Busy weeks have lots of advantages. I like being busy, moving from one task to the next, being able to chart out my progress. Internal checks being rung off, a sense of order and purpose: I derive tremendous satisfaction from these things.
Each day during the school week is structured and ordered. There is a pacing that keeps you hopping, moving, jazzing if it's going well. The days hum, thrum, vibrate with energy.
Some days are extremely busy and very long. Others punctuate the business with larger blocks of time that aren't so energy intensive; they are times that are still busy, but the tasks are very different.
The demands of teaching are a combination of intricate dance work, a mix of time spent performing, entertaining, imparting information with a time of quiet business, the orderliness of grading papers, sorting paperwork, creating multimedia presentations and lecture notes. An up time followed by a down time, a weaving of complexity that continues to charm me and entertain me. Hah, you might even say, it completes me, is so perfectly me that while I've often imagined other careers, other jobs, I've never contemplated not also being this.
Teaching demands metacognition and theory of mind, balancing and juggling, and connecting with students in a way that is both supportive and demanding. Teaching requires a thick skin and a willingness to push the envelope, make students sit up and take notice, think and learn to demand more not only of themselves, but of others in their lives, especially their teachers.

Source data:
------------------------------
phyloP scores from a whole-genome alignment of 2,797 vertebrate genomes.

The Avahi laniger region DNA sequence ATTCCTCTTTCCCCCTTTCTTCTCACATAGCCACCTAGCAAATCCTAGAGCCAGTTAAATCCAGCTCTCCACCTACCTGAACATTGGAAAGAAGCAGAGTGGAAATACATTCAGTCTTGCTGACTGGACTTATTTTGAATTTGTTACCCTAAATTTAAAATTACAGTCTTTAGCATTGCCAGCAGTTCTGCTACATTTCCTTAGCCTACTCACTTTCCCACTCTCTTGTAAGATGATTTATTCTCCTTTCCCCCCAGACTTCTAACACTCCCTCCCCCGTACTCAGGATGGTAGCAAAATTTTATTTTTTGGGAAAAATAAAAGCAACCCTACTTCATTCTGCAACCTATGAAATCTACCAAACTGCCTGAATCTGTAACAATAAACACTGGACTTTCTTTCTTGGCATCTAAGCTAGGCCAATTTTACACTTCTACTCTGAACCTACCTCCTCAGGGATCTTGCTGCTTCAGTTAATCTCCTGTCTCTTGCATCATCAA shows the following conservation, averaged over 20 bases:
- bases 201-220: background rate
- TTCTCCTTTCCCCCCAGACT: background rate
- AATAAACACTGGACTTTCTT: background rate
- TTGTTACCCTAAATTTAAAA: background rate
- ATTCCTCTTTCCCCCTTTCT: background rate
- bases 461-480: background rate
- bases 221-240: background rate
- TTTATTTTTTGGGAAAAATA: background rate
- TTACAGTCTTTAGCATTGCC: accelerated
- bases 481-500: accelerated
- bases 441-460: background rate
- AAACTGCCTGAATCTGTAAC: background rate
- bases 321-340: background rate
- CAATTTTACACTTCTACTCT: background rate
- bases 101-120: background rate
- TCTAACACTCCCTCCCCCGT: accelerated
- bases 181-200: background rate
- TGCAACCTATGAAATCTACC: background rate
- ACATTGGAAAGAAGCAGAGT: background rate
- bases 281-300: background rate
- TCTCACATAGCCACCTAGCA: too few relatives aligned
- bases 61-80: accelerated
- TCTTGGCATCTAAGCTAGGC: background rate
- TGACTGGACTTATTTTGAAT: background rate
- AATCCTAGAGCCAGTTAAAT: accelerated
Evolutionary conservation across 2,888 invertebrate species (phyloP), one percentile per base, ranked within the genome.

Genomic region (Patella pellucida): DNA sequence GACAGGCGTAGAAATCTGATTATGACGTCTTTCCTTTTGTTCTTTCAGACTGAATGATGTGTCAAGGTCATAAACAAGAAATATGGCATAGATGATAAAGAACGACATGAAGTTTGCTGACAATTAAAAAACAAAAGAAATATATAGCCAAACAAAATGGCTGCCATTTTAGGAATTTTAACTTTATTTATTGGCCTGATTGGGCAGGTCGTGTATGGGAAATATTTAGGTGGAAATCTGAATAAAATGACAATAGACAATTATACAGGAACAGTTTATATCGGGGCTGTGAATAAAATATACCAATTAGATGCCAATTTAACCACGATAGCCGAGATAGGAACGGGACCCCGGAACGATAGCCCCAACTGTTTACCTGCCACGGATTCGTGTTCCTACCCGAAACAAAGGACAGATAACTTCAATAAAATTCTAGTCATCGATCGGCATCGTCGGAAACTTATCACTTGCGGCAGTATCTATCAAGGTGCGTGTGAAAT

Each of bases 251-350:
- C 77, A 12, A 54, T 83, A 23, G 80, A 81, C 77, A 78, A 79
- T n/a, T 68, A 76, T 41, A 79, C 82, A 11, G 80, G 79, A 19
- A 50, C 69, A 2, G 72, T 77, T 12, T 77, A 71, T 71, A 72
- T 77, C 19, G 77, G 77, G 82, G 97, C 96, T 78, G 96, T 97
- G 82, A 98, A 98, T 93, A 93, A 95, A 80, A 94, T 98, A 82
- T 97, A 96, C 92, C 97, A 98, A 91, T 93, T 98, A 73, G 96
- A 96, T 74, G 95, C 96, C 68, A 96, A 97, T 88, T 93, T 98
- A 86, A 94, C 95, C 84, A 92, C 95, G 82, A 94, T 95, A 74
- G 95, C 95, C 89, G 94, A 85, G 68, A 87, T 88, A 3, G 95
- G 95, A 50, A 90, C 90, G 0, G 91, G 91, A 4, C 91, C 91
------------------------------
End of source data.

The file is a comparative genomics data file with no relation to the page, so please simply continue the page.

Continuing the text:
Teaching makes demands on both students and the teacher. It makes demands on our time, time we all have ways we'd rather spend. One of the hardest things to convey to students is that education, learning, involves an investment of time.
It's not a lesson I manage to teach every student. Sometimes what I help students learn is that they are not willing to make that investment. I have to believe that when that is the lesson learned, that it was a valuable lesson for the student.
Others I reach with the lesson that anything worth doing is worth doing well, completely and totally. That may not be many, certainly it is a minority, but they learn it well and excel, and I know that they leave the class with knowledge that will stick.
Most, though, learn the lesson that there's a certain amount of work, of heavy lifting, that they have to do, but that if they play at it a bit, they can figure out the minimum amount of work they must do, the minimum investment of time they must make in order to get by. I have to believe that this, too, is an important lesson.
Sometimes the most important lessons we teach our students are not the ones on our objectives list.